Standard for Public Code

Use plain English

Requirements

  • All code and documentation MUST be in English.
  • Any translation MUST be up to date with the English version and vice versa.
  • There SHOULD be no acronyms, abbreviations, puns or legal/domain specific terms in the codebase without an explanation preceding it or a link to an explanation.
  • The name of the codebase SHOULD be descriptive and free from acronyms, abbreviations, puns or branding.
  • Documentation SHOULD aim for a lower secondary education reading level, as recommended by the Web Content Accessibility Guidelines 2.
  • Any code, documentation and tests MAY have a translation.

Why this is important

  • Makes the codebase and what it does understandable for a wider variety of stakeholders in multiple contexts.
  • Helps with the discoverability of the codebase.
  • Can help you meet the European Union accessibility directive, which requires most public sector information to be accessible.

What this does not do

  • Make explanations of the codebase’s functionality understandable.
  • Make your organization’s jargon understandable without an explanation.

How to test

  • Check that translations and the English version have the same content.
  • Validate that no unexplained acronyms, abbreviations, puns or legal/domain specific terms are in the documentation.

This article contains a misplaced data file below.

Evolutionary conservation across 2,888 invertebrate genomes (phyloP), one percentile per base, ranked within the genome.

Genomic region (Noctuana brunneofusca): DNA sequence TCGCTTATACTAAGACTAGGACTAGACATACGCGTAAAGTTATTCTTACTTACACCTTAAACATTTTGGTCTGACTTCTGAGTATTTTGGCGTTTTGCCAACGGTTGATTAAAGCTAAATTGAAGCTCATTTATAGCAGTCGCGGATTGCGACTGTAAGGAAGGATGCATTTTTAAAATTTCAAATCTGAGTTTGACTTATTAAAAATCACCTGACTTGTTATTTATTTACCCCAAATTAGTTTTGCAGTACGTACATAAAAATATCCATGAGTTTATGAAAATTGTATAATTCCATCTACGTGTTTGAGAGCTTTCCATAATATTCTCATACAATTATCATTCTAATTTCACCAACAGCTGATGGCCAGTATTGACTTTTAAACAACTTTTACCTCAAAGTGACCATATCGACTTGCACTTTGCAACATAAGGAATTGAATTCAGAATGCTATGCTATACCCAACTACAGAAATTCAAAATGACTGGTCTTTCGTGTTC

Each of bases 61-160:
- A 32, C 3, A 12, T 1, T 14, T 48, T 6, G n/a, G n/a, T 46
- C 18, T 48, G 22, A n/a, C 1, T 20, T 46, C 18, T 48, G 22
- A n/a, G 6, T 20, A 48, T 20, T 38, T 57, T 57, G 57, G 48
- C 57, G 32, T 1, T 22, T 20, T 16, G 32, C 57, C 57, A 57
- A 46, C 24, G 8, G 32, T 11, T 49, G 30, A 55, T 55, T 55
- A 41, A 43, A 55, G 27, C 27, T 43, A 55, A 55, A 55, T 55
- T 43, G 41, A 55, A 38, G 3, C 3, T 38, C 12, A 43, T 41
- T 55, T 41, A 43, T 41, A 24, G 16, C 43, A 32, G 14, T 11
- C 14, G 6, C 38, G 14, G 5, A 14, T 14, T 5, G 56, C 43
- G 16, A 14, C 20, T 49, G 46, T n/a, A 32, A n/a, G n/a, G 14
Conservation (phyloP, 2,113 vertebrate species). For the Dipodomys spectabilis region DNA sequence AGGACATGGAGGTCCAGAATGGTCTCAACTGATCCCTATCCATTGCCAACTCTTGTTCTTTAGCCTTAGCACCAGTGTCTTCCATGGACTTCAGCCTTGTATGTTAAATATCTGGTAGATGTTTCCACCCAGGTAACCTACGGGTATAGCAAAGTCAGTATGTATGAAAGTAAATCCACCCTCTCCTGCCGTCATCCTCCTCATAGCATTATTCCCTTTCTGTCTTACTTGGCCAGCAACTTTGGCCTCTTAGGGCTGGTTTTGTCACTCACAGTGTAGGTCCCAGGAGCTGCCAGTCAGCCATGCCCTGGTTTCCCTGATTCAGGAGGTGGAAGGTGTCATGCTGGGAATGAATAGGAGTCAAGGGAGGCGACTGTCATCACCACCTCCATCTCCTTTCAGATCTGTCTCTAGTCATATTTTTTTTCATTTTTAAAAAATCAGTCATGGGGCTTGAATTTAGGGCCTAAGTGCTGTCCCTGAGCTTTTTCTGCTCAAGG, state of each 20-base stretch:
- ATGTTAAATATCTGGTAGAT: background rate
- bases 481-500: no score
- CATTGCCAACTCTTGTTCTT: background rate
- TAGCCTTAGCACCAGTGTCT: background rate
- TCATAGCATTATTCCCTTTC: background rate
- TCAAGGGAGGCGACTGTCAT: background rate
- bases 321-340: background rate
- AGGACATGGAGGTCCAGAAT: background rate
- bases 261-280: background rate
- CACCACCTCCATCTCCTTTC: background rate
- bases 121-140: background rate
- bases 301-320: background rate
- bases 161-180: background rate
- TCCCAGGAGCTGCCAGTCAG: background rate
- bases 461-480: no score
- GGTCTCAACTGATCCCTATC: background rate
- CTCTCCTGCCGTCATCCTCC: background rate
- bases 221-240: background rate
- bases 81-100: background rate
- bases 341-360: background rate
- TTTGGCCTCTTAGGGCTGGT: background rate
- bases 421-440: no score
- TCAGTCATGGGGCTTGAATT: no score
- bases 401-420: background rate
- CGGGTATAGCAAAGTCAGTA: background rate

• Test the documentation for grammar using Grammarly.
  • Test the documentation for readability using Hemingway text editor.
  • Ask someone outside of your context if they understand your content (for example, a developer working on a different codebase).

Policy makers: what you need to do

  • Frequently test with other management, designers and developers in the process if they understand what you are delivering and how you document it.

Management: what you need to do

  • Try to limit the use of acronyms, abbreviations, puns or legal/domain specific terms in internal communications in and between teams and stakeholders.
  • Be critical of documentation and descriptions in proposals and changes - if you don’t understand something, others will probably also struggle with it.

Developers and designers: what you need to do

  • Frequently test with policy makers and management if they understand what you are delivering and how you document it.

Further reading